Back to life



Tales from the Golden Goose: Back to Life




Magic. Enchanted islands. Hm. Well, I’ve seen real magic, and it isn’t pretty. It isn’t nice.

I used to work as a gravedigger. This was in a time of plague, and so work was steady, though the pay was terrible. One time I’d just finished burying a fellow who’d been hung for robbery and murder when this shifty-looking old codger comes sidling up to me. Says he’ll pay me plenty to come back with him to the graveyard at midnight and dig up the body. “I just plant them,” I say to the geezer. “I don’t dig them up.”

He looks around all furtively and then hands me a fat pouch. More in it than I make in a month.

“If we’re caught,” I say, “we could both end up planted ourselves.” (Of course I’m wondering what he wants the body for, but I figure the less I know the better).

“If we get away with it,” he says, “there’ll be more of what’s in that purse for you. A lot more.”

Well, I don’t like the look of this fellow. Ice in his eyes and skin like he’s just been dug up himself. But I agree to meet him at midnight. Had a young wife and a child to feed in those days. Before I lost them to the drink.

So that evening after supper I tell the wife I’m off to the tavern, which was usually the truth anyhow, so my leaving isn’t anything out of the ordinary. And in fact I do stop in for a few pints, to fortify myself for what lies ahead. Near midnight I retrieve my spade from where I stashed it behind the tavern's woodshed and I head for the graveyard.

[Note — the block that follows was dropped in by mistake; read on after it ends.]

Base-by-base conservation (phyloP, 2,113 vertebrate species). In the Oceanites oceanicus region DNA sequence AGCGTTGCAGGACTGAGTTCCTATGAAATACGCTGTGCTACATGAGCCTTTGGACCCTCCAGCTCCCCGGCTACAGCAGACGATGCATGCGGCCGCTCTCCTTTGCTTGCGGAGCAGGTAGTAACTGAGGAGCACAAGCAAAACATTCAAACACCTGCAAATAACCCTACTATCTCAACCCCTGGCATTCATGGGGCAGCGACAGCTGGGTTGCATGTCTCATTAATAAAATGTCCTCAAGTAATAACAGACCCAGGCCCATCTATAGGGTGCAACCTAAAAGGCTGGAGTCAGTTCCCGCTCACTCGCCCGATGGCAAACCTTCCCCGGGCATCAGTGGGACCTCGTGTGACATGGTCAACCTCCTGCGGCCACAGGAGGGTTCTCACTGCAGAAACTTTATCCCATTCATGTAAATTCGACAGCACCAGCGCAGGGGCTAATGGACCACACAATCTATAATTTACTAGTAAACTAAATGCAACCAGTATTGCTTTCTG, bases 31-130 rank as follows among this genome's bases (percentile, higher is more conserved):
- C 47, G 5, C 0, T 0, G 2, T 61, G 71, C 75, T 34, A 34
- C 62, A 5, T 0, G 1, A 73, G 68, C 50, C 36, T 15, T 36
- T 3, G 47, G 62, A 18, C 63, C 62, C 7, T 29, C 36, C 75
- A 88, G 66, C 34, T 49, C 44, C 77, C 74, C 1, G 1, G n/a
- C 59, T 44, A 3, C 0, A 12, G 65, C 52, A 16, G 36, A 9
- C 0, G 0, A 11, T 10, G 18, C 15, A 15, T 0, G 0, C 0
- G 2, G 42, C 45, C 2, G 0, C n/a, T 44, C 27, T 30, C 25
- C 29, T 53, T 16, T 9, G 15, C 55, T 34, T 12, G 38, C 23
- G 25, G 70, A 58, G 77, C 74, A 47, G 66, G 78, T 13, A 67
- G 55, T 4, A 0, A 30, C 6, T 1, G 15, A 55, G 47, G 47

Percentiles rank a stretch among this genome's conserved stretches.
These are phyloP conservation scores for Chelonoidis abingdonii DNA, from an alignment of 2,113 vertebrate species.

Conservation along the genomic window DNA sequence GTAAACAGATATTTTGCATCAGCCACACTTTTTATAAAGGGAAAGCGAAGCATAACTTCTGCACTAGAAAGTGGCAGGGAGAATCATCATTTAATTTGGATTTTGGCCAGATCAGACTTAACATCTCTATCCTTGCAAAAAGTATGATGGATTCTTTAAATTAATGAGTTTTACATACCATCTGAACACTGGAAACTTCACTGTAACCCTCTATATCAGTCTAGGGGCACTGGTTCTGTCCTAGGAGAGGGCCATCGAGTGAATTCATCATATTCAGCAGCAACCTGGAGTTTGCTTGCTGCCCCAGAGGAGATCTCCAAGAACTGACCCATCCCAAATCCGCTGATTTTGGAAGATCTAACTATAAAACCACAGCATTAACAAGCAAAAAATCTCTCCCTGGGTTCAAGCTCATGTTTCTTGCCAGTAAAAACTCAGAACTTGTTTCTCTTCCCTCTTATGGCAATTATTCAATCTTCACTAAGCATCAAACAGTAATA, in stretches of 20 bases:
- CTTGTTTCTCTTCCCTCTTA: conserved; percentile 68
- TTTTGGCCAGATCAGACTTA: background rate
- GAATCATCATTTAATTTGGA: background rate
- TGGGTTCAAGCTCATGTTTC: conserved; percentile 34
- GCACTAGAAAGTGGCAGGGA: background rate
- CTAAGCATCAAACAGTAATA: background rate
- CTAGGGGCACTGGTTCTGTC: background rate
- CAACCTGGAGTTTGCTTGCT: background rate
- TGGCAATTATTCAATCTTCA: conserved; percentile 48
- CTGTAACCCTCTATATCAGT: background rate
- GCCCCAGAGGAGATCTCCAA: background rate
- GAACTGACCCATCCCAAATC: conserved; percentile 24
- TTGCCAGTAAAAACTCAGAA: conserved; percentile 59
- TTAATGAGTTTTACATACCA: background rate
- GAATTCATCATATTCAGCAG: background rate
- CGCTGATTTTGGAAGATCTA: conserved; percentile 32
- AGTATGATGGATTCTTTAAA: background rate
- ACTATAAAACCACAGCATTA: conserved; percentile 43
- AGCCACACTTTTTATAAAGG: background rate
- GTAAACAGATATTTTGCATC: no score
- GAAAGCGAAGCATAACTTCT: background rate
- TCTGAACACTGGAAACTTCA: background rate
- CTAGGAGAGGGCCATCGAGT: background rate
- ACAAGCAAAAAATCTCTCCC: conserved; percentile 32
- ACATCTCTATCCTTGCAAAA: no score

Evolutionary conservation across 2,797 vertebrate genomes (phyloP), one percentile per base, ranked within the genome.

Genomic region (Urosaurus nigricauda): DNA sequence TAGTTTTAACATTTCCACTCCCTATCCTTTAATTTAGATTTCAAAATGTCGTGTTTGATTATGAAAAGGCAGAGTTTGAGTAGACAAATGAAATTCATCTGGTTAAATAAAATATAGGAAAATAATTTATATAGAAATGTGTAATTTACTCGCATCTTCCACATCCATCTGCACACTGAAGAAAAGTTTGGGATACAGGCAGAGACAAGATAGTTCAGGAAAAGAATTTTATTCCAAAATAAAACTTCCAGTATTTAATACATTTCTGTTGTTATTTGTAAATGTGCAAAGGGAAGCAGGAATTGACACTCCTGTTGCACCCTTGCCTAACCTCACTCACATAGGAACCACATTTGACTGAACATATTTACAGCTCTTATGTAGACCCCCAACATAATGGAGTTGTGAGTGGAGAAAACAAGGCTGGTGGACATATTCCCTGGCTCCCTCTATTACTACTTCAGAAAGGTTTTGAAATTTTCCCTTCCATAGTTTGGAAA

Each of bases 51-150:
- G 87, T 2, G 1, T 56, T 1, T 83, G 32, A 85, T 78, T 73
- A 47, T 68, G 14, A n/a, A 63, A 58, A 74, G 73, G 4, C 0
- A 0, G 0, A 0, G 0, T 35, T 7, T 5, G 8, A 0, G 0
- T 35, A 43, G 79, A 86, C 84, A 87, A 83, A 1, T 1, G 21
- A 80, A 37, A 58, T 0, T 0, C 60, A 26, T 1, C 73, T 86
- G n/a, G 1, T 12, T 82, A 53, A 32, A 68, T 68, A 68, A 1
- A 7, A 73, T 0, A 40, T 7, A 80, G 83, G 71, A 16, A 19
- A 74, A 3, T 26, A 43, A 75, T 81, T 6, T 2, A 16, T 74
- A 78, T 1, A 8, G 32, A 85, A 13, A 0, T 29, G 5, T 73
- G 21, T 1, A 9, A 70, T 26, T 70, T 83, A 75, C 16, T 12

The old one’s already there, waiting in the shadows. The moon’s nearly full so we don’t need a lantern. That’s one bit of luck. Less chance of being seen out here.

The murderer’s buried in a low patch at the far end of the graveyard, on the other side of a wall from the respectable corpses. He's lucky he's been stashed in the graveyard at all. Connections, I guess. 

We find the fresh grave and I get to work.

You’d think a gravedigger would be the last person to get spooked in a graveyard. But I only ever come out to this place in the daytime. Like everyone else I avoid it at night. So even with the drink in me I’m starting to get the creeps. There’s a big wind tonight, which is good because it’s hiding the noise of my spade, but it’s making the trees bend and creak and thrash around like a coven of mad old witches dancing to raise the Evil One. Every little sound makes me jump. The old fellow seems unmoved, like this is nothing new or scary to him. Again I wonder what he wants this body for.

I reach the corpse and clear the earth away from it. He wasn’t buried in a box. Just a sack. I haul the sack up and out, tear it open. The dead man hasn’t started to smell yet. One small blessing. The noose is still around his neck. Face the colour of a turnip that’s been in the cellar too many winters. Tongue swollen and hanging out of his mouth all blue. Strange to think this thing was breathing the air and thinking his thoughts, just like me, only a few hours ago.

“There you go,” I say to the old fellow. “My work is done.”

By now I’m nearly sober and I just want to get the hell out of here at the earliest possible opportunity. I hold out my hand to give him the hint I want the rest of my pay.

“Wait,” he says. “There’s more to do.”

“Not for me there isn’t.”

“He was hung for killing a rich old widow,” the old one says. “Isn’t that right?”

“That’s right. Nearly finished off her servant, too, but he survived and that’s how they caught this fool. The servant knew him. He was some relation of the widow’s. Disgraced nephew, I think. In the old lady’s black books.”

“So they caught him,” the old one says. “But they didn’t find the widow’s gold.”